Monthly Market Update
- US growth remained strong with an annualized growth rate of 2.9% in Q4 and 2.1% overall increase for calendar year 2022.
- January data provided the US Fed an opening to step down to a 25 bps hike in early February, with headline CPI declining from an annual rate of 7.1% in November to 6.5% in December, in-line with expectations. Additionally, wage growth declined to a 4.6% year-over-year rate, below expectations.
- Growth in the Eurozone came in above forecast but with a very weak rate of 0.1% quarter-over-quarter in Q4. Calendar year 2022 growth was 3.4%.
- China ended 2022 with GDP growth of 3% vs. the 5.5% official target. However relaxation of zero-Covid policies has raised expectations for stronger growth heading into 2023.
- Equity indices excelled in January as rate hike and inflation fears receded. US Small caps outperformed, followed by non-US and EM with US large caps lagging.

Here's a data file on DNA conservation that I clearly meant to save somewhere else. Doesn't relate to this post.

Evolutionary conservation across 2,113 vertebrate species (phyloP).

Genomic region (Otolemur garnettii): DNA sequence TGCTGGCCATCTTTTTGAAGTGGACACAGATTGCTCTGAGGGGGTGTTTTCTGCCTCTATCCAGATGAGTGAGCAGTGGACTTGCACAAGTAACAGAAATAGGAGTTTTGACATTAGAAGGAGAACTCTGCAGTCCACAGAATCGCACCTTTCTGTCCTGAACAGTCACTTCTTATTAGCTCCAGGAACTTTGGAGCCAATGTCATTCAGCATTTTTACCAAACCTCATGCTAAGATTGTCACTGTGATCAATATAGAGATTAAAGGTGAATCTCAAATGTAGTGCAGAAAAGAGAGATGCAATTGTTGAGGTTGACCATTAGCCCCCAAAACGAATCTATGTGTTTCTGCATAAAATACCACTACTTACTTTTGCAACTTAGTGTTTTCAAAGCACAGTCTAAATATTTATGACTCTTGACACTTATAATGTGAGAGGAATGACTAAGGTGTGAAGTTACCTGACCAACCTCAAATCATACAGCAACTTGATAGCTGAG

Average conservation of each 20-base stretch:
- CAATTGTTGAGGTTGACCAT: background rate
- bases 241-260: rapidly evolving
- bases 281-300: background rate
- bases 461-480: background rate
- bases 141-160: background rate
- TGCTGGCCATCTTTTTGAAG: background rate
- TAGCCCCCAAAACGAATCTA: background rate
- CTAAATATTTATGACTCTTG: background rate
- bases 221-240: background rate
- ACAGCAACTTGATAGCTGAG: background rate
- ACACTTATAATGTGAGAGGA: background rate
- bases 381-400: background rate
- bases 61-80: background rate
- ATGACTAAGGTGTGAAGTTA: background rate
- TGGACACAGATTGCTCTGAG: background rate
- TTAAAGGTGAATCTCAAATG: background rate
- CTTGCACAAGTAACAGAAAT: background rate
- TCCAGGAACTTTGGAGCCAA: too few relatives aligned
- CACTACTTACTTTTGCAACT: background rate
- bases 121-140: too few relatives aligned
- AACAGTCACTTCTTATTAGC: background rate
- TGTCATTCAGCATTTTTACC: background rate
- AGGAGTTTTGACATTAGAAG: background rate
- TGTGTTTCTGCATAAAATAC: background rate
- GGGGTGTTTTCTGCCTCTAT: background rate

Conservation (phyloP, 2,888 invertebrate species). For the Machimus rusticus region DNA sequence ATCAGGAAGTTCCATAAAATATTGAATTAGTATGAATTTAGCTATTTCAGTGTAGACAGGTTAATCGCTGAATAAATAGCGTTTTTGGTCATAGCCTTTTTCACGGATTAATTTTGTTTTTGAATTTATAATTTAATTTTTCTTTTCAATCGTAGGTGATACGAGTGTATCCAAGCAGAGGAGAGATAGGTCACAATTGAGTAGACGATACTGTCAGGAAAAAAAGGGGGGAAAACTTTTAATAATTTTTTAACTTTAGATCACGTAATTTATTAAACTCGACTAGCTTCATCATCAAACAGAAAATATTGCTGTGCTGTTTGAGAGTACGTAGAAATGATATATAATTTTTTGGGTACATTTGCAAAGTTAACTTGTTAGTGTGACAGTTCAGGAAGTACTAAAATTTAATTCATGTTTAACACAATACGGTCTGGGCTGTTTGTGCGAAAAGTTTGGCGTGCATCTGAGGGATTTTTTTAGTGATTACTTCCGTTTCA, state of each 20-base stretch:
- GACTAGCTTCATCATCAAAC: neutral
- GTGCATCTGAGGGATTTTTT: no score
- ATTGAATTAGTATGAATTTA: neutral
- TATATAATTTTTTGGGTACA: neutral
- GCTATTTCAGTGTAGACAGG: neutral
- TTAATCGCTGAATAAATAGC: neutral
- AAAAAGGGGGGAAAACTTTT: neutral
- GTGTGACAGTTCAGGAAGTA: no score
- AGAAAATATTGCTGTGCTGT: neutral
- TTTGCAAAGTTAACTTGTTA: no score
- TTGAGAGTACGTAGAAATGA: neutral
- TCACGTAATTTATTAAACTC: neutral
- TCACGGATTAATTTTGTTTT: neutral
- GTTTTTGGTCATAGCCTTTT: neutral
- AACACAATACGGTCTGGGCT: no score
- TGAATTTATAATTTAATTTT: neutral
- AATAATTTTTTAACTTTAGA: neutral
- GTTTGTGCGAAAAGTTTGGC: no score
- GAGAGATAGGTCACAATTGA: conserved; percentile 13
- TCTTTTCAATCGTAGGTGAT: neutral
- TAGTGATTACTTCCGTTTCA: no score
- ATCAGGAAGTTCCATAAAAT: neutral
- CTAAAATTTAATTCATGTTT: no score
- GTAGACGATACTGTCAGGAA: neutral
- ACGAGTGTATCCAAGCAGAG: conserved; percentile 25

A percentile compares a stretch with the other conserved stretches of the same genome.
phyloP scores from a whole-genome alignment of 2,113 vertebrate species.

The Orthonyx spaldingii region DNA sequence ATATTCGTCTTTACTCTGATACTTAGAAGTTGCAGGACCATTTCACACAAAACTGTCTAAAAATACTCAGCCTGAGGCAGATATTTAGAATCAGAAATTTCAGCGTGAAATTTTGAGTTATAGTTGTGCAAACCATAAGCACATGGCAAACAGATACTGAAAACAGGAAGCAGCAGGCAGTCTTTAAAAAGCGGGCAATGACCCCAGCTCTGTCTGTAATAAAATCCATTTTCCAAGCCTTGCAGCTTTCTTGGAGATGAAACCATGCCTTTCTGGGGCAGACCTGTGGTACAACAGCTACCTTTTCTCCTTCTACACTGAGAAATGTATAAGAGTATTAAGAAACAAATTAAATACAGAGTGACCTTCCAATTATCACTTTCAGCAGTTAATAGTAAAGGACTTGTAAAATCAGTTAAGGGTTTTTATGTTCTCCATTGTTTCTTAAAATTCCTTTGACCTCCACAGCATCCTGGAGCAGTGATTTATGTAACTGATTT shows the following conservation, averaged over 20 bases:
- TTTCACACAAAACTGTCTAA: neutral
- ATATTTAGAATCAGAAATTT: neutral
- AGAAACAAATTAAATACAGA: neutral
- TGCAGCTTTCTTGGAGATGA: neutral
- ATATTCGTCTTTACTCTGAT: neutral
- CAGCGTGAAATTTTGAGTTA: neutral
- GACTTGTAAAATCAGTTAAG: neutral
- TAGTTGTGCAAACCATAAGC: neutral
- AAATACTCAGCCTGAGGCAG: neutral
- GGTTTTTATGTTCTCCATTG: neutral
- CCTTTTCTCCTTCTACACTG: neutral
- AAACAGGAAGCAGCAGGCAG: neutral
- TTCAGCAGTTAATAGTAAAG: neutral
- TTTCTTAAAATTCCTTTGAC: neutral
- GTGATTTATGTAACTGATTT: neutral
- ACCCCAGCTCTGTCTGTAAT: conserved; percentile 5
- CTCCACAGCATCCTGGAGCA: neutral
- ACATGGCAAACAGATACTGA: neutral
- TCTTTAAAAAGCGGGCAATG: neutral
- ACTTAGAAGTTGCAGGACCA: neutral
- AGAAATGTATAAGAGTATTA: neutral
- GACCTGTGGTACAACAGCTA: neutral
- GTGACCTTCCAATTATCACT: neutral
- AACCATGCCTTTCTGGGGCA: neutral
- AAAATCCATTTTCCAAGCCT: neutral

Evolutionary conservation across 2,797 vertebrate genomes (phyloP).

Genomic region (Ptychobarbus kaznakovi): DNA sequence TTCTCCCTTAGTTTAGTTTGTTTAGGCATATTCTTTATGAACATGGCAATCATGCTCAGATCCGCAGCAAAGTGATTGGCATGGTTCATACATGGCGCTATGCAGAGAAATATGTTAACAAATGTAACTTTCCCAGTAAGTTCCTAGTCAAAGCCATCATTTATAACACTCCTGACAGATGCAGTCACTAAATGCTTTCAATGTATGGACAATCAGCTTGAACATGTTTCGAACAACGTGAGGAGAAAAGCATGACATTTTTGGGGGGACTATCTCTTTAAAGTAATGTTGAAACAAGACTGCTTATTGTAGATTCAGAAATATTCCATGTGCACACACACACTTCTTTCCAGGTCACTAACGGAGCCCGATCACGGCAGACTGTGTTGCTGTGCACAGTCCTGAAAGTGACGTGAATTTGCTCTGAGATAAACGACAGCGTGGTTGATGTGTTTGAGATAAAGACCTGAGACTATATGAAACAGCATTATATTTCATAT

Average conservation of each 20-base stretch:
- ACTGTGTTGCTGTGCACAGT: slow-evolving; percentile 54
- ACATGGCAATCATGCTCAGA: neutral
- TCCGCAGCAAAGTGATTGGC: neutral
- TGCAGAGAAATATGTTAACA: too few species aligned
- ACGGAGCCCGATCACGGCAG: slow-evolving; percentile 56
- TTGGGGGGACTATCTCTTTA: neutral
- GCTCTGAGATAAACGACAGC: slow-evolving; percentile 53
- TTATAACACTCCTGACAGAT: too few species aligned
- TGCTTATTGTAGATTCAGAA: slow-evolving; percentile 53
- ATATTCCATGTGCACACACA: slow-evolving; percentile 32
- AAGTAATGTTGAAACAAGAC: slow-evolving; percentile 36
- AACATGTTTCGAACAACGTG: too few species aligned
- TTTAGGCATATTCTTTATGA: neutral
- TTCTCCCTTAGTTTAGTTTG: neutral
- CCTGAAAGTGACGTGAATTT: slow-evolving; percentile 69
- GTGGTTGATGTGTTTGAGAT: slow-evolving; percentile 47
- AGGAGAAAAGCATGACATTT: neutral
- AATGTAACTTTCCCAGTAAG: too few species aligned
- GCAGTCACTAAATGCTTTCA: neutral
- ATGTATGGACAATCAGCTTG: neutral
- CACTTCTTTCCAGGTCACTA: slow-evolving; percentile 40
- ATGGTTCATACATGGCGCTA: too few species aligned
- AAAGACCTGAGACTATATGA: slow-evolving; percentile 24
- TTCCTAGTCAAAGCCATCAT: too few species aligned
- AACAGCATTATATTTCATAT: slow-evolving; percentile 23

- Growth and tech sectors outperformed as rate sensitive stocks benefitted from a decline in treasury yields and inflation data which pointed to less aggressive central bank policy. Currency helped non-US performance as the US dollar continued its recent reversal.
- Valuations on forward earnings rose in January given the strong performance. Valuations still favor non-US developed equity, and that index also enjoys the strongest recent trend in forward earnings projections.
Global Fixed Income
- Global bond yields fell in January as cooling inflation raised the expectation that most central banks will downshift policy tightening in the near future.
- Credit spreads tightened in the month as high yield moved 49 bps tighter and IG credit 13 bps tighter. Both measures now sit below average but strong fundamentals should help credit weather a slowing economy.
- The 10-year UST yield fell 37 bps, but core bond yields remain elevated relative to recent history.
Global Real Estate
- Core real estate returns continued to decline, turning negative in the 4th quarter for the first time since 2Q 2020.
- Real estate returns could continue to be challenged as higher interest rates put upward pressure on cap rates, which currently sit near historic lows.
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